Legislature(1993 - 1994)
02/24/1994 03:00 PM L&C
* first hearing in first committee of referral
= bill was previously heard/scheduled
= bill was previously heard/scheduled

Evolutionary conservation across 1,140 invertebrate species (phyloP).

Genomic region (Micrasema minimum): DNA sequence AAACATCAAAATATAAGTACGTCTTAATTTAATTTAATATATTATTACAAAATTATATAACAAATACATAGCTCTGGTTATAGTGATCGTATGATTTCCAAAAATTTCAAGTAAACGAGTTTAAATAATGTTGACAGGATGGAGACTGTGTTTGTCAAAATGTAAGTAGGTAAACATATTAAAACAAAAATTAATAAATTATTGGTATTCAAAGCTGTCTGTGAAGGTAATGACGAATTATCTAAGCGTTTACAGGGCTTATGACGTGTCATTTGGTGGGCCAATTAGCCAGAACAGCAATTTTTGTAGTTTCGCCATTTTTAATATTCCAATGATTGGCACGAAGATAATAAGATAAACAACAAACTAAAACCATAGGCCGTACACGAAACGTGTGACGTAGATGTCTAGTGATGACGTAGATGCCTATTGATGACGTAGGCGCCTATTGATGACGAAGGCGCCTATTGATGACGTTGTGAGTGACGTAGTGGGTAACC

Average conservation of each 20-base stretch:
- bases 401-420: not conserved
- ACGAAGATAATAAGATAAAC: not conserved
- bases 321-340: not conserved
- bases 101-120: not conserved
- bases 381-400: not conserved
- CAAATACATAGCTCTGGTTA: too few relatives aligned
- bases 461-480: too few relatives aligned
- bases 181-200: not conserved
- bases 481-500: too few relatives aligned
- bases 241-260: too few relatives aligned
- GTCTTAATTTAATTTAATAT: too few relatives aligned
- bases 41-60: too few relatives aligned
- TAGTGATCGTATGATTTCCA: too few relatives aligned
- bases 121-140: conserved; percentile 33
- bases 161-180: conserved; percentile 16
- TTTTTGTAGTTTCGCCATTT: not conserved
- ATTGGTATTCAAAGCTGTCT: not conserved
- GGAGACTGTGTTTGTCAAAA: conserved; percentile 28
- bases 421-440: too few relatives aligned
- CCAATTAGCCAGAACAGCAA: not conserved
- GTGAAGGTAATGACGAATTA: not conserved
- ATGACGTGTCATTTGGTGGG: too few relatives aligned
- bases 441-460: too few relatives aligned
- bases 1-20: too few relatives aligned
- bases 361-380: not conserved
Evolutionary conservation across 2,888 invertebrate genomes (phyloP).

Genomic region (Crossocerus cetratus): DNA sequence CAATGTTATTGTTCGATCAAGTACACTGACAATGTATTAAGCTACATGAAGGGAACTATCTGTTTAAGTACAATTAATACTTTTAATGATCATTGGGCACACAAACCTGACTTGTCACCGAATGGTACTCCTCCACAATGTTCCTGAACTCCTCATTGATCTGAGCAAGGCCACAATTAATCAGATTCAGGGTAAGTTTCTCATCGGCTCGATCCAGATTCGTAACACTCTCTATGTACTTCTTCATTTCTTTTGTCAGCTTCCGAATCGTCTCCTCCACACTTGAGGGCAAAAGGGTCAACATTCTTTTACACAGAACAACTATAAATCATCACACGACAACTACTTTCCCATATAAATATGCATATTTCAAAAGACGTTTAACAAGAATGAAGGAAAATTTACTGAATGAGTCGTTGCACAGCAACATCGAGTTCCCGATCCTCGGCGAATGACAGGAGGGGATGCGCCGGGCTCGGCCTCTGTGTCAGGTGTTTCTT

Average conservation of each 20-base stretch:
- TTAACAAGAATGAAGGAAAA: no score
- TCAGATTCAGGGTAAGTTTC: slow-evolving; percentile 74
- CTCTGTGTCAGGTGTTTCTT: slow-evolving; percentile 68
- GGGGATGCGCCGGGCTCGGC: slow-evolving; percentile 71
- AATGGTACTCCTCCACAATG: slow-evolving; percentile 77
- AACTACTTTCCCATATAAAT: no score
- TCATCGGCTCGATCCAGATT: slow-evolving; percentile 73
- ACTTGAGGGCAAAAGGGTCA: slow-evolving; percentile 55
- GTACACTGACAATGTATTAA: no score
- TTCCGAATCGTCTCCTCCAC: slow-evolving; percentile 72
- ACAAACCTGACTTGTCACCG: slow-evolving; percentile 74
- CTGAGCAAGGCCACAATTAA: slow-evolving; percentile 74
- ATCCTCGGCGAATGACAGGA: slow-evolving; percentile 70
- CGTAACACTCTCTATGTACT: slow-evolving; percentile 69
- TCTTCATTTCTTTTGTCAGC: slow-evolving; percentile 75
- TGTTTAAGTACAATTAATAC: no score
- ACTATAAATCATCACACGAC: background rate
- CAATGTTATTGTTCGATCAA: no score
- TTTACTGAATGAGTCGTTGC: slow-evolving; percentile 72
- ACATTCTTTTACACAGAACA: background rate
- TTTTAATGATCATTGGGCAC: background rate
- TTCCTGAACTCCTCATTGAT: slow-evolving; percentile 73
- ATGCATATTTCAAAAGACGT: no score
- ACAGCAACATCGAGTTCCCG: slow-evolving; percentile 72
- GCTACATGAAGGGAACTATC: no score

HOUSE LABOR AND COMMERCE STANDING COMMITTEE February 24, 1994 3:00 p.m. MEMBERS PRESENT Rep. Bill Hudson, Chairman Rep. Joe Green, Vice Chair Rep. Brian Porter Rep. Bill Williams Rep. Eldon Mulder MEMBERS ABSENT Rep. Joe Sitton Rep. Jerry Mackie COMMITTEE CALENDAR *HB 302: "An Act excluding certain recreational activities sponsored by an employer from coverage provided under workers' compensation, unless participation is required as a condition of employment; and providing for an effective date." PASSED OUT OF COMMITTEE HB 309: "An Act relating to disposals of state land within five miles of the right-of-way of the Dalton Highway to a licensed public utility or a licensed common carrier." HEARD AND HELD IN COMMITTEE *HB 300: "An Act relating to civil liability for commercial recreational activities; and providing for an effective date." PASSED OUT OF COMMITTEE *HB 413: "An Act increasing excise taxes on cigarettes, tobacco products, and alcoholic beverages; and providing for an effective date." HEARD AND HELD IN COMMITTEE (* First public hearing.) WITNESS REGISTER REP. MIKE NAVARRE Alaska State Legislature State Capitol Juneau, Alaska 99801-1182 465-3779 Position Statement: Sponsor of HB 300 REP. GENE THERRIAULT Alaska State Legislature State Capitol Juneau, Alaska 99801-1182 465-4797 Position Statement: Sponsor of HB 309 JERRY GALLAGER, Director Division of Mining Department of Natural Resources P.O. Box 107016 Anchorage, Alaska 99510-7016 762-2165 Position Statement: Supported HB 309 MICHAEL WALLERI Tanana Chiefs Conference Inc. 122 First Ave. Fairbanks, Alaska 99707 452-8251 Position Statement: Opposed CSHB 309 KEITH QUINTAVELL North Slope Borough P.O. Box 69 Barrow, Alaska 99723 852-0320 Position Statement: Opposed HB 309 (Spoke via teleconference) EARL FINKLER City of Barrow P.O. Box 629 Barrow, Alaska 99723 852-5211 Position Statement: Opposed HB 309 (Spoke via teleconference) BART HENDERSON Gastineau Guiding Co./Chilkat Guides Ltd. P.O. Box 170 Haines, Alaska 99827 766-2491 Position Statement: Supported HB 300 KAREN COWART Alaska Visitors Association 3201 C Street, Suite 403 Anchorage, Alaska 99503 561-5733 Position Statement: Supported HB 300 BOB ENGELBRECHT Temsco Helicopters 1650 Mudlesden Way Juneau, Alaska 99801 789-9501 Position Statement: Supported HB 300 NANCY LETHCOE Alaska Wilderness Recreation and Tourism Association P.O. BOX 1353 Valdez, Alaska 99686 835-4300 Position Statement: Supported HB 300 (Spoke via teleconference) PETE BUIST P.O. Box 71561 Fairbanks, Alaska 99707 457-7189 Position Statement: Supported HB 300 (Spoke via teleconference) ERUK WILLIAMSON Alaska Wilderness Society 12720 Lupine Anchorage, Alaska 99516 345-7678 Position Statement: Supported HB 300 (Spoke via teleconference) JACK KREINHEDER 9850 Nine Mile Creek Road Juneau, Alaska 99801 586-2405 Position Statement: Supported HB 300 MICHAEL JOHNSON, Staff Rep. Joe Sitton Alaska State Legislature State Capitol Juneau, Alaska 99801-1182 Position Statement: Supported HB 300 LOREN JONES, Director Division of Alcoholism and Drug Abuse Department of Health and Social Services P.O. Box 110607 Juneau, Alaska 99811-0607 465-2071 Position Statement: Supported HB 413 GLEN RAY, Director Division of Public Health Department of Health and Social Services P.O. Box 110610 Juneau, Alaska 99811-0610 465-3140 Position Statement: Supported HB 413 PAUL DICK Income and Excise Audit Division P.O. Box 110420 Juneau, Alaska 99811-0420 465-3691 Position Statement: Provided information on HB 413 PREVIOUS ACTION BILL: HB 302 SHORT TITLE: WORKERS COMP FOR RECREATIONAL ACTIVITIES SPONSOR(S): REPRESENTATIVE(S) NAVARRE,Mulder JRN-DATE JRN-PG ACTION 05/06/93 1665 (H) READ THE FIRST TIME/REFERRAL(S) 05/06/93 1665 (H) L&C, STATE AFFAIRS, FINANCE 02/24/94 (H) L&C AT 03:00 PM CAPITOL 17 BILL: HB 309 SHORT TITLE: DISPOSAL OF DALTON HWY RIGHT-OF-WAY LAND SPONSOR(S): REPRESENTATIVE(S) THERRIAULT,James JRN-DATE JRN-PG ACTION 01/03/94 2007 (H) PREFILE RELEASED 01/10/94 2007 (H) READ THE FIRST TIME/REFERRAL(S) 01/10/94 2008 (H) L&C, RESOURCES, FINANCE 01/11/94 2034 (H) COSPONSOR(S): JAMES 02/22/94 (H) L&C AT 03:00 PM CAPITOL 17 02/22/94 (H) MINUTE(L&C) 02/24/94 (H) L&C AT 03:00 PM CAPITOL 17 BILL: HB 300 SHORT TITLE: LIABILITY: COMMERCIAL RECREATION ACTIVITY SPONSOR(S): LABOR & COMMERCE JRN-DATE JRN-PG ACTION 05/06/93 1665 (H) READ THE FIRST TIME/REFERRAL(S) 05/06/93 1665 (H) L&C, JUDICIARY, FINANCE 09/10/93 (H) L&C AT 09:00 AM CAPITOL 17 02/24/94 (H) L&C AT 03:00 PM CAPITOL 17 BILL: HB 413 SHORT TITLE: INCREASE TOBACCO & ALCOHOL TAXES SPONSOR(S): RULES BY REQUEST OF THE GOVERNOR JRN-DATE JRN-PG ACTION 01/28/94 2180 (H) READ THE FIRST TIME/REFERRAL(S) 01/28/94 2180 (H) L&C, STATE AFFAIRS, FINANCE 01/28/94 2180 (H) -ZERO FISCAL NOTE (REV) 1/28/94 01/28/94 2180 (H) GOVERNOR'S TRANSMITTAL LETTER 02/24/94 (H) L&C AT 03:00 PM CAPITOL 17 ACTION NARRATIVE TAPE 94-15, SIDE A Number 001 CHAIRMAN HUDSON convened the meeting at 3:14 p.m. HB 302 - WORKERS COMP FOR RECREATIONAL ACTIVITIES Number 005 REPRESENTATIVE MIKE NAVARRE, Prime Sponsor of HB 302, offered the following sponsor statement for HB 302: House Bill 302 offers a solution to recreational sponsorship by saying that as long as the participation is voluntary and not a condition of employment, then no workers' compensation liability extends to the employer/sponsor. Recent interpretations of law have placed generous Alaska employers in jeopardy concerning team sponsorships. Recreational activities funded by an employer, according to court interpretation, implies liability for injury that occur while the employee is participating in an optional recreational activity. For example, an employer supplies uniforms, umpiring fees, field rental fees or other team related items. The courts have treated that involvement as an employer-sanctioned activity. The result has been that many employers are reluctant to increase their risk and legal exposure for a recreational activity and are less likely to support recreational leagues throughout Alaska. Number 059 REP. MULDER moved HB 302 with individual recommendations and zero fiscal notes. No objections were heard; it was so ordered. HB 309 - DISPOSAL OF DALTON HWY RIGHT-OF-WAY LAND Number 076 REPRESENTATIVE GENE THERRIAULT, Prime Sponsor of HB 309, read the following sponsor statement into the record: This legislation seeks to address a problem recently brought to my attention concerning land disposals along the Dalton Highway. State statutes currently prohibit disposing of state land within five miles of the right of way of the Dalton Highway for anything other than oil and gas leases or for oil and gas exploration, development, productions or transportation north of 68 degrees north latitude. Also prohibited are materials sales for anything other than oil and gas related activities or for reconstruction or maintenance of the highway north of 68 degrees north latitude. The prohibition prevents a private telephone company, which is seeking land in order to expand services to Coldfoot, from obtaining the necessary acreage. This legislation would solve the problem and authorize the Department of Natural Resources to dispose of land to a licensed public utility or a licensed common carrier. After proposing legislation to address the communications issue, I was made aware of larger problems concerning leases within the entire Dalton Highway corridor, which affect both the DNR and the Department of Transportation and Public Facilities. Since August, 1992, more than 650,000 acres of land at selected sites along the corridor have been transferred to the state from BLM. The land selections encompass several existing BLM leases. Because DNR does not have the authority to renew these leases taken over from the federal government, the state's ability to manage the land in the future is at jeopardy. DNR is also prohibited from removing or disposing of gravel, which is required for improving the airport at Deadhorse. Also affected is the Department of Transportation and Public Facilities, which recommends that the bill be amended to allow disposal of state land and materials for construction, improvement and maintenance of public facilities. Such an amendment would facilitate work on corridor airports, service roads, access roads and waysides, as well as the entire length of the Dalton Highway. In response, I have respectfully submitted a sponsor substitute that would allow for nonresidential development within "development nodes" such as Coldfoot and Happy Valley. It would also allow for land and materials disposal for reconstruction or maintenance of state highways and construction or maintenance of airports. I urge your favorable vote on this very important legislation. Thank you. REP. THERRIAULT stated that he has worked with the department to define what is a development node and how much land is being discussed. The result was to put into statute specific property descriptions to allay any concerns that this bill was designed to open up the whole Dalton highway. REP. THERRIAULT added that currently, for example, in Coldfoot the Department of Natural Resources can allow the Department of Transportation to take gravel by simply maintaining the section of the road around Coldfoot. REP. PORTER moved adoption of the CS for HB 309. No objections were heard; it was so ordered. REP. THERRIAULT noted that his intent with HB 309 is to address the communications question. He stated that there is a private communication provider that would like to expand services. Number 200 CHAIRMAN HUDSON asked the sponsor to run through the differences between the original bill and the CS. REP. THERRIAULT said that initially HB 309 only dealt with the communications issue and the CS expands to the description of the development nodes, which clearly outlines what property development could take place in. The CS also clarifies the access to materials. Number 212 JERRY GALLAGER, Director, Division of Mines, Department of Natural Resources, testified in support of HB 309. Mr. Gallager stated that the department does not believe the language of HB 309 is not a broad opening of activities on the Haul road; it simply recognizes generally what is currently happening. It will allow the department to provide for the continuation of these activities. MR. GALLAGER said that the BLM has given very limited land along the haul road. They have given certain permits and leases that the state is prohibited from renewing in most cases under AS 19. This bill would allow for renewals or grant new authorizations for maintenance of airports and some other activities. Number 242 MIKE WALLERI, General Council, Tanana Chiefs Conference, testified against CSHB 309. The conference did not oppose the original bill and did not have any problems with the majority of the sponsor's intentions. The conference believes there are needs for telecommunications, a need for the department to manage its existing leases its inherited, a need for gravel on the road, and a strong need for safety. MR. WALLERI stated that the Chiefs' concern is that the CS is overly broad and that it would open up the haul road to a unregulated amount of development. MR. WALLERI stated that the corridor is a critical part of the state of Alaska. The current laws are a product of past legislatures balancing environmental issues, subsistence issues and industrial development of the North Slope. MR. WALLERI explained that the development node concept comes out of a BLM plan that was adopted by the prior federal administration. This invoked litigation against the BLM. The BLM adopted the Resource Management Plan, RMP, which identified the development of development nodes and encouraged them. MR. WALLERI noted that due to the litigation referenced above and its subsequent settlement, the BLM has undertaken a comprehensive review of the RMP. Mr. Walleri believes if the state relies on the prior plan, which may not be valid, the state may find itself in another controversy creating inholdings in federal enclaves. MR. WALLERI stated the major problem with the committee substitute is nonresidential disposals. He added that the history of nonresidential settlement in Alaska has been residential in effect. MR. WALLERI suggested deletion of that section of the committee substitute. He added that everything the department said it wanted to do in that area could be done without this section. Number 353 REP. THERRIAULT asked Mr. Walleri if that would allow the department to renew or renegotiate BLM leases. Number 363 MR. WALLERI said it may be necessary to amend the bill to cover that issue, but he added that the bill is much broader than that. It does not address existing nonresidential uses. He added that the Chiefs do not have any problem with what is going on in the corridor now, but they don't want to see a massive land disposal that would cause additional problems. Number 373 KEITH QUINTAVELL, North Slope Borough, testified via teleconference on HB 309. Mr. Quintavell stated that he understood the committee to be looking at the committee substitute for SB 210. Mr. Quintavell stated that the section of the bill that provided for disposal of land under 38.05.810(e) was supported by the borough. That section clearly states that when public utilities or common carriers demonstrate need for land can obtain land in this manner. This serves the public interest. MR. QUINTAVELL further stated that the section providing for the maintenance and construction of airports and highways is also in the public interest. MR. QUINTAVELL, North Slope Borough, testified against the inclusion of developmental nodes. MR. QUINTAVELL stated that the North Slope Borough has municipal land selections under Title 29 at Deadhorse, Franklin Bluffs and Happy Valley. The North Slope Borough interprets the prohibitions on 19.40.200 to exclude Title 38 types of disposals. Mr. Quintavell said the borough feels that if there is a desire to allow development at these areas, the simplest way to accomplish it would be to convey the land selections noted above to the North Slope Borough. MR. QUINTAVELL noted that the Department of Natural Resources in Fairbanks has told the borough that they cannot convey the land along the haul road that have been selected under Title 29 because of the prohibition in 19.40.200. The department has asked for the borough's support in lifting the prohibitions on all Title 38 types of disposals. In January, the borough asked the commissioner of Natural Resources for clarification on 19.40.200. The borough feels that this provision clearly states that the state is not to dispose of land under Title 38 not Title 29. Therefore, they do not understand why the state does not convey to the borough their land selections. MR. QUINTAVELL said that the State of Alaska has not produced a land use plan required under 38.04.065. The borough supported a plan before and land disposals. Number 433 REP. THERRIAULT asked Mr. Quintavell, if those selections went through, would the North Slope want to sell gravel products from your land? Number 440 MR. QUINTAVELL responded that the North Slope would be interested in selling gravel, as well as providing other facilities; i.e., a truck stop, etc. MR. QUINTAVELL added that the North Slope Borough does not believe that enacting new legislation was necessary for this type of development to take place. This development could take place under existing laws by conveying lands to the North Slope Borough under Title 29 and allowing the development to proceed in that fashion. Number 455 EARL FINKLER, City of Barrow, testified via teleconference against HB 309. Mr. Finkler stated the city supports the borough in opposition to the opening of the road, and stated concerns about the comprehensive planning regarding the road by all parties involved. MR. FINKLER stated that he asked, at the last hearing, if there would be any impacts of this legislation on the original purpose of the restrictions. He stated that his understanding was that those restrictions were put in to preserve maximum opportunity for the efficient transportation and support of oil and gas development. MR. FINKLER added that the City of Barrow has long been concerned about some other state disposals, in particular, the Barrow airport and adjacent construction sites for the airports. The city would like to see the state get back to these issues before they deal with too many other land disposal issues. Number 475 CHAIRMAN HUDSON stated that the whole issue of land disposal currently tied up in the mental health trust litigation is gaining attention by the administration and he is hopeful some of these issues will be settled. CHAIRMAN HUDSON asked if Mr. Quintavell would put together a short position paper with suggestions on how the legislation can accommodate those points not in dispute and satisfy the concerns he brought up. Number 495 CHAIRMAN HUDSON asked the sponsor if the committee should look for an amendment that would accommodate the concerns presented. Number 500 REP. THERRIAULT responded that he did not have a problem with changing the language, as long as the end result is the same. He noted that Mr. Walleri suggested that a section could be deleted and still achieve all the goals, and he would like further information on this. Number 509 MR. GALLAGER disagreed that Mr. Walleri's assessment. Mr. Gallager believed that the language on page, 1, line 13, was needed in order to dispose of gravel; and to issue longer term leases and whatever is necessary for development along the haul road. Number 515 CHAIRMAN HUDSON asked that Rep. Therriault and Mr. Gallager obtain the necessary information from the City of Barrow and the North Slope Borough and put together a revised draft that satisfies the interests and concerns. Number 532 REP. THERRIAULT noted that SB 210 is a similar bill and he thought it had passed the Senate and was being transmitted to the House. He stated it was his intent to use SB 210 as a vehicle and work with the sponsor, Sen. Sharp to seek passage. HB 300 - LIABILITY: COMMERCIAL RECREATION ACTIVITY Number 542 CHAIRMAN HUDSON brought up HB 300, sponsored by the House Labor & Commerce Committee, read the following sponsor statement for the record: The Adventure Travel Society estimates that adventure travel and ecotourism segments of the travel industry are growing at a rate of 20% a year. The economic contributions of Alaska's wilderness based tourism, while undocumented, are undoubtedly important. AWRTA estimates that there are over 2,000 natural resource dependent tourism businesses in Alaska. Although few of these businesses employ upwards of 50 people, many are small, supporting or contributing to the income of only a few families. They are, however, Alaskan- based and vital to local employment. Unlike larger recreational outfits, these businesses keep their dollars in Alaska. They purchase their goods here, employ local residents, remain in-state, and spend the dollars they make here, thus providing both economic diversity and stability to many communities. Many of these small businesses, however, are facing an uncertain future due to the high costs associated with insurance premiums and operation of such businesses. In order to encourage the continuance and survival of increasingly popular outdoor recreational activities, some kind of structure is needed to assure that both operators and participants become knowledgeable of, and assume responsibility for inherent risks. House Bill 300 was introduced to establish the responsibilities of persons who operate and participate in commercial recreational activities. HB 300 in no way relieves recreational businesses/operators from liability. It simply establishes a framework that may help in the litigation process by stating that the state has recognized your responsibilities and sends the message that steps have been taken to educate both the operator and participant as to these responsibilities. While insurance premiums are based on many factors, including one's history of claims, similar legislation in Colorado has had the effect of lowering insurance premiums 15 to 20 percent. HB 300 establishes a balance of responsibility between operators and participants, without diminishing the responsibility of wither party. Number 572 CHAIRMAN HUDSON stated there are three amendments to HB 300 for consideration: 1) Page 2, line 13, adds that participants are responsible for their children who are under the age of 18. This amendment was is in response to concerns that there sometimes the assumption on the part of parents that they are off duty because they are on vacation. It would also clarify that operators responsible for ensuring the safety of all their clients does not absolve parents from their responsibilities as parents. 2) Page 2, line 24, requires employees who are in contact with participants to be trained in CPR as a minimum standard of first aid which operators will be responsible. 3) Page 3, lines 2 to 4, deletes the definition of premises. Number 594 BART HENDERSON, Chilkat Guides of Haines, testified in support of HB 300. Mr. Henderson stated that not only are insurance premiums going up, but the number of carriers is decreasing rapidly. He noted that his business is mostly rafting and there are only two choices in the United States of insurance carriers. MR. HENDERSON added that many of the ecotourism businesses rely on the cruise ships to pre-sell the trips. Many of the frivolous cases brought against his type of business also name as many of the deep pockets they can find, like the cruise lines. When this happens, the cruise line industry becomes hesitant to sell any trips on board that have inherent risk involved. Number 624 REP. GREEN asked Mr. Henderson if HB 300 passed did he have any information that would imply that insurance rates would come down. TAPE 94-15, SIDE B Number 001 KAREN COWART, Alaska Visitors Association (AVA), testified in support of HB 300. Ms. Cowart stated that the association is extremely concerned regarding the rising cost of liability insurance. The AVA believes HB 300 is a win- win situation because it protects both client and business. Number 050 BOB ENGELBRECHT, Temsco Helicopters, testified in support of HB 300. He stated HB 300 basically clarifies what the responsibilities are for participants and operators. Mr. Engelbrecht dittoed Mr. Henderson's testimony regarding the inherent risk in the ecotourism business. MR. ENGELBRECHT noted that sometimes a claim against his company is not high enough for the insurance industry to fight, so they settle and raise premiums. Number 103 NANCY LETHCOE, President, Alaska Wilderness Recreation and Tourism Association (AWRTA), testified via teleconference in support HB 300. She said HB 300 establishes the responsibilities of tour operators and participants. It increases the safety of commercial recreational activities through better preparedness on the part of tour operators to respond to a medical situation and increased awareness by trip participants of the inherent risks. The bill reduces the likelihood of frivolous suits, which are becoming a significant problem in the industry elsewhere. At AWRTA's annual meeting last year, a representative from AWRTA's group insurance company gave several examples of insurance scams that "tourists" are running in other states. MS. LETHCOE said other states, including Wisconsin and Colorado, have passed similar legislation. It has resulted in significant reductions in insurance premiums. Insurance premiums in Alaska are extremely high for small tour operators. Alaska Wilderness Sailing Safaris pays about $10 a day per person in insurance costs for guests to walk in the Chugach National Forest. This is in addition to insurance for the time they spend sailing. For Alaskan commercial recreation businesses to remain competitive price-wise with other states, they must have comparable insurance rates. MS. LETHCOE added that her organization advocates an amendment to the bill on page 3, Section 3, that the definition of recreational activity be expanded to include hunting, dog sledding and long trips. On behalf of their 230 business members, MS. LETHCOE encouraged the committee to pass this bill out of committee as soon as possible. Number 207 CHAIRMAN HUDSON advised that the staff attorney has informed the committee that they should resist the temptation of expanding the definition. He noted that it may be better to not list anyone so as not to preclude anyone. CHAIRMAN HUDSON added that he had received a suggestion that the committee amend the section to read, "a supervised commercial outdoor activity, undertaken for the purpose of exercise, relaxation or pleasure." Number 237 PETE BUIST, professional member of the Big Game Commercial Services Board, representing himself, testified via teleconference in support of HB 300. He thought the new definition suggested above would include hunting. Mr. Buist added that the hunting/guiding business has had relatively few accidents, but the legislature in 1988 required the hunting guides to carry a relatively high and expensive level of liability insurance. Mr. Buist noted that at that time his insurance went from $800 a season to over $2,500 a season while guiding three or four clients and not using an airplane. Number 290 ERUK WILLIAMSON, a registered guide/outfitter, represents hunting and sport fishing on the board of directors of the Alaska Wilderness Recreation and Tourism Association, addressed the committee via teleconference and strongly urged passage of HB 300. MR. WILLIAMSON believed HB 300 would clarify what the responsibilities are between client and operator and would result in insurance companies lowering liability premiums. MR. WILLIAMSON added that he also supports the deletion of specifically naming the types of recreational activities mentioned by the chairman earlier. Number 311 JACK KREINHEDER, representing himself as a consumer, testified in support of HB 300. He noted the amount of insurance the providers of recreational opportunities have to pay ultimately gets passed on to the consumer. He said HB 300 would be beneficial to both consumer and provider. Number 335 CHAIRMAN HUDSON asked the committee to consider adoption of the three amendments he mentioned earlier: Amendment 1: on page 2, line 13, after "person" insert "participants children;" and on page 2, line 31, insert a new paragraph to read, "Children means persons under 18 years of age" and renumber the paragraphs. No objections were heard, it was so ordered. Amendment 2: on page 2, lines 24 and 25, delete "basic first aid" and insert "CPR." REP. PORTER suggested that the committee add the requirement of CPR to the requirement of basic first aid not in lieu of. Number 370 MS. LETHCOE stated that her group would like to keep the basic first aid requirement, but understood the importance of CPR for certain types of activities. Number 390 MR. HENDERSON stated that "basic first aid" should really be called Red Cross Basic First Aid as that was a title that you could be certified in. He said these programs have a required number of hours of study to receive certification. Number 425 REP. PORTER suggested that the committee add CPR to basic first aid or define it further. If the committee does not define it further, then the issue will get litigated. CHAIRMAN HUDSON suggested a modification to the amendment to just add CPR to the requirement of basic first aid. Number 446 REP. PORTER stated that requiring all employees to have this kind of training might be overkill. Number 453 REP. MULDER believed that the language "first aid training" and "CPR" training would give a general background and a specific background that would cover most circumstances. Number 486 REP. PORTER suggested using "basic first aid" as a minimum, because it is definable as a minimum. He expressed concern that by taking the word "basic" out it might be expected that a more advanced level of training is necessary depending on the circumstances. Number 495 MICHAEL JOHNSON, staff to Rep. Sitton, stated that a working group on HB 300 met and had trouble with this issue as well. He stated that one particular standard you set may not be available or appropriate in all areas. Number 500 REP. PORTER suggested that the committee leave the language at "basic first aid" and work it out in the Judiciary Committee. Number 505 REP. MULDER moved Amendment 2 as amended. No objections were heard, it was so ordered. Number 510 REP. PORTER moved Amendment 3, page 3, lines 2 to 4, and delete all the material in between. No objections were heard, it was so ordered. Number 522 CHAIRMAN HUDSON asked the committee to consider Amendment 4: on page 3, line 6, after the word "pleasure" delete language until line 9. The concern is that by listing the activities as it is in the current bill the legislation might inadvertently exclude something. Number 531 REP. PORTER expressed concern that the language in this section might not include hunting and fishing. Number 564 REP. PORTER expressed concern with the term "supervised" that appears on line 5. He felt that if a client is not under immediate observation by the guides and something happens, it could be litigated. CHAIRMAN HUDSON read Amendment 4 as amended - "recreational activities means a commercial outdoor activity undertaken for the purpose of hunting, sport fishing, exercise, relaxation or pleasure." No objections were heard, it was so ordered. Number 590 REP. MULDER moved HB 300 as amended, with fiscal notes and individual recommendations. No objections were heard, it was so ordered. HB 413 - INCREASE TOBACCO & ALCOHOL TAXES Number 619 LOREN JONES, Division of Alcoholism and Drug Abuse, Department of Health and Social Services, testified in support of HB 413. Mr. Jones stated that HB 413 does raise the alcohol tax significantly. The Division of Alcoholism is interested in HB 413 and its potential effect on the consumption of alcohol. Alaska currently ranks currently ranks fourth in the nation in the consumption of alcohol. MR. JONES noted that the last time the tax was raised was 1983 and consumption has gone down from that year until this year when consumption went back up. Mr. Jones stated that the tax increase of 1983 had a significant influence on the decrease of consumption, and that inflation may be coming into play with the increase we are seeing now. MR. JONES told the committee that the increase tax may have some affect on the consumption of alcohol by youth. TAPE 94-16, SIDE A Number 001 MR. JONES concluded by saying it was the Division of Alcohol's belief that HB 413 will decrease consumption and combat some of the impacts of alcohol abuse. Number 010 CHAIRMAN HUDSON asked Mr. Jones what the Division's annual budget was at this time. Number 013 MR. JONES replied 21 million -- 12% general fund money, 85% mental health trust land money, and the rest from the federal government. Number 015 REP. MULDER asked if there was any statistical information that would verify the supposition that increased price would decrease usage. Number 020 MR. JONES showed the committee a graph that tracked usage from 1981 to present. The graph clearly showed a decrease in consumption after the tax increase in 1983. Number 025 CHAIRMAN HUDSON asked how that corresponded to population growth. Number 031 MR. JONES replied that the population has increased. Number 036 REP. MULDER asked if there were other influences around that time that may have affected the consumption of alcohol. Number 050 MR. JONES replied that in the 1980's tougher legislation on drunk driving was passed; there was increased prevention in the schools; drug free school money came from the federal government; and prevention among youth and education for adults were a priority. Mr. Jones added that the increased tax on alcohol in 1983 was not the only factor in the decrease in consumption, but he believed it was an important one. Number 070 REP. MULDER stated that if the point of the legislation was to raise revenue, this was a good way; but if it was to deter alcohol use, he didn't believe it was effective. REP. MULDER added for the record, if this tax was approved, it would make Alaska the highest rate of alcohol tax in the nation. Number 081 GLEN RAY, Division of Public Health, testified in support of HB 413. Mr. Ray stated that the Division supports HB 413 for the purpose of reducing the burden of disease caused by tobacco use. Casual links exist between tobacco use and many chronic diseases. Mr. Ray stated that tobacco is a drug that when used as directed will kill one out of three long term users, and disable many more. He said tobacco is as addictive as heroin and cocaine. MR. RAY provided the committee with a position paper supporting HB 413 that included statistics regarding smoking and its related costs. MR. RAY sated that affordability of tobacco appears to be the most important determinant of the number of children who will start smoking. An increase in the cigarette excise tax may be the most effective approach to reducing tobacco use. He added that teenagers are much more responsive than adults to increases in the price of cigarettes because they have less disposable income and may be three times more sensitive to price increases than adults' consumption. Also, children and teenagers are usually less addicted than many adult smokers and, therefore, more likely to be able to stop smoking when prices increase. MR. RAY concluded by saying that an increased tobacco tax will immediately show a drop in consumption by youth and decrease in the number of youth who begin to use tobacco products. Number 120 PAUL DICK, Department of Revenue, testified regarding the fiscal note to HB 413. MR. DICK stated that HB 413 would increase excise taxes on liquor, wine and beer by 50% and it would double the current excise tax on tobacco. The additional revenues this bill would generate based on this year's consumption level would be just under $15 million. CHAIRMAN HUDSON adjourned the meeting at 5:00 p.m.